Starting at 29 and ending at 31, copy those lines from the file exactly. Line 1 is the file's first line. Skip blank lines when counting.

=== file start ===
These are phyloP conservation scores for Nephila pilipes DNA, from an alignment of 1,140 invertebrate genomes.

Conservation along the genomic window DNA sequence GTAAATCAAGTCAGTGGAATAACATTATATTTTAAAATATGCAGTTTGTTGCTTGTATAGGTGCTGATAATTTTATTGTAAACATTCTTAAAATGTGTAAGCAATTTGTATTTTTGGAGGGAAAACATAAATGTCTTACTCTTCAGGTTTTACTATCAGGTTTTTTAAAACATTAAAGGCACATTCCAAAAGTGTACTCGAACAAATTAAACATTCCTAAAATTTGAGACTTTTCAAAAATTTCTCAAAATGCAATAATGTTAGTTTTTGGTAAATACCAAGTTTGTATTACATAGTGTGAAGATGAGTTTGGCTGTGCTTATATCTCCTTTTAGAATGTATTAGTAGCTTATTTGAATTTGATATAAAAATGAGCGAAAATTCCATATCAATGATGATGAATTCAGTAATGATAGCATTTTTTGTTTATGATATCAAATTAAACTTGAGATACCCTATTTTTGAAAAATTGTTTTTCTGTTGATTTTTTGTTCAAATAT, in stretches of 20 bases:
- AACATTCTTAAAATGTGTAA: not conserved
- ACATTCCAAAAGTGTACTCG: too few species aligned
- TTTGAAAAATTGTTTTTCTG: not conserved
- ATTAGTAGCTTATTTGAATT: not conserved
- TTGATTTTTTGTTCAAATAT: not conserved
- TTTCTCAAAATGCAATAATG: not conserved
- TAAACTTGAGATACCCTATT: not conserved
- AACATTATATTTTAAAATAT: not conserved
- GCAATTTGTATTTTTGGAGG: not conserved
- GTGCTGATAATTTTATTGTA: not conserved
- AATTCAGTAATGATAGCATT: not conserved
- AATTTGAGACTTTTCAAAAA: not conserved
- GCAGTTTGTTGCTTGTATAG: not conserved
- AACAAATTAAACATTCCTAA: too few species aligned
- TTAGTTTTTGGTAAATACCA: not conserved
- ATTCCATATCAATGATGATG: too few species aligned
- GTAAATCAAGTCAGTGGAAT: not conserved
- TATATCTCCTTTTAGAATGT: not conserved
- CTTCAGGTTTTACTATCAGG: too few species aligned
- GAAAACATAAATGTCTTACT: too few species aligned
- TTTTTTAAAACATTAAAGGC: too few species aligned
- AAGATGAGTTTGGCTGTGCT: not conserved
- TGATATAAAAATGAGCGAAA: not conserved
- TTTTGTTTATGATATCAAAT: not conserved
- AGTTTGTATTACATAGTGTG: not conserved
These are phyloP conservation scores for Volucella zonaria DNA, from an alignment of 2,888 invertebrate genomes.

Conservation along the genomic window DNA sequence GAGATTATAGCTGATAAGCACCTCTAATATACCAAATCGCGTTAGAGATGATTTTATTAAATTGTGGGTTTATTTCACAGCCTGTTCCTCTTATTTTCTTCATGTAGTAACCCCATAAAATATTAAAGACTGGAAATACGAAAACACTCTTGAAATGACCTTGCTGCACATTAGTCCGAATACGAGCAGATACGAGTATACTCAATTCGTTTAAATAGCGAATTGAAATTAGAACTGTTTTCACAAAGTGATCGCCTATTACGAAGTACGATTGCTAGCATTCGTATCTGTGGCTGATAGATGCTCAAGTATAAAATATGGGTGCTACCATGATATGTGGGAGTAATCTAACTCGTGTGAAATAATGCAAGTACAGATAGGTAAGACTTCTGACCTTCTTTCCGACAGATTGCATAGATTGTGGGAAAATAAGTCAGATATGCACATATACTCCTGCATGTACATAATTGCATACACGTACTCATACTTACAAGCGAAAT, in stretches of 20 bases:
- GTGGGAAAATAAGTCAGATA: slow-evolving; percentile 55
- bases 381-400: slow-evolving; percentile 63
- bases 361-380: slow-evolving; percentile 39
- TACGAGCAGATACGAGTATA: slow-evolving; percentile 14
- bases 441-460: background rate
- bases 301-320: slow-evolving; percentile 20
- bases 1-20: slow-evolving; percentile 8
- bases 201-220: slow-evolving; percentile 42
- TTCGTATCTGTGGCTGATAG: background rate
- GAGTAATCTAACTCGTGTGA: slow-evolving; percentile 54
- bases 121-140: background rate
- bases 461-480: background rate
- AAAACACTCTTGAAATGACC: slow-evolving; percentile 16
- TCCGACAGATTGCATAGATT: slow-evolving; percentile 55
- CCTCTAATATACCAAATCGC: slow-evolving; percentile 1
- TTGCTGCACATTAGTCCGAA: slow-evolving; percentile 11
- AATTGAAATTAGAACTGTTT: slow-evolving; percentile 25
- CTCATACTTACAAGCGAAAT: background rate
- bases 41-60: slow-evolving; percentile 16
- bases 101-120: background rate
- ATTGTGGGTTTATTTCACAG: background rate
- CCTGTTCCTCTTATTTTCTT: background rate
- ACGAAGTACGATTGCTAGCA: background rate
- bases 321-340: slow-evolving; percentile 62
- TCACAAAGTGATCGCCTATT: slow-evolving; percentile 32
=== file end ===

Conservation along the genomic window DNA sequence GAGATTATAGCTGATAAGCACCTCTAATATACCAAATCGCGTTAGAGATGATTTTATTAAATTGTGGGTTTATTTCACAGCCTGTTCCTCTTATTTTCTTCATGTAGTAACCCCATAAAATATTAAAGACTGGAAATACGAAAACACTCTTGAAATGACCTTGCTGCACATTAGTCCGAATACGAGCAGATACGAGTATACTCAATTCGTTTAAATAGCGAATTGAAATTAGAACTGTTTTCACAAAGTGATCGCCTATTACGAAGTACGATTGCTAGCATTCGTATCTGTGGCTGATAGATGCTCAAGTATAAAATATGGGTGCTACCATGATATGTGGGAGTAATCTAACTCGTGTGAAATAATGCAAGTACAGATAGGTAAGACTTCTGACCTTCTTTCCGACAGATTGCATAGATTGTGGGAAAATAAGTCAGATATGCACATATACTCCTGCATGTACATAATTGCATACACGTACTCATACTTACAAGCGAAAT, in stretches of 20 bases:
- GTGGGAAAATAAGTCAGATA: slow-evolving; percentile 55
- bases 381-400: slow-evolving; percentile 63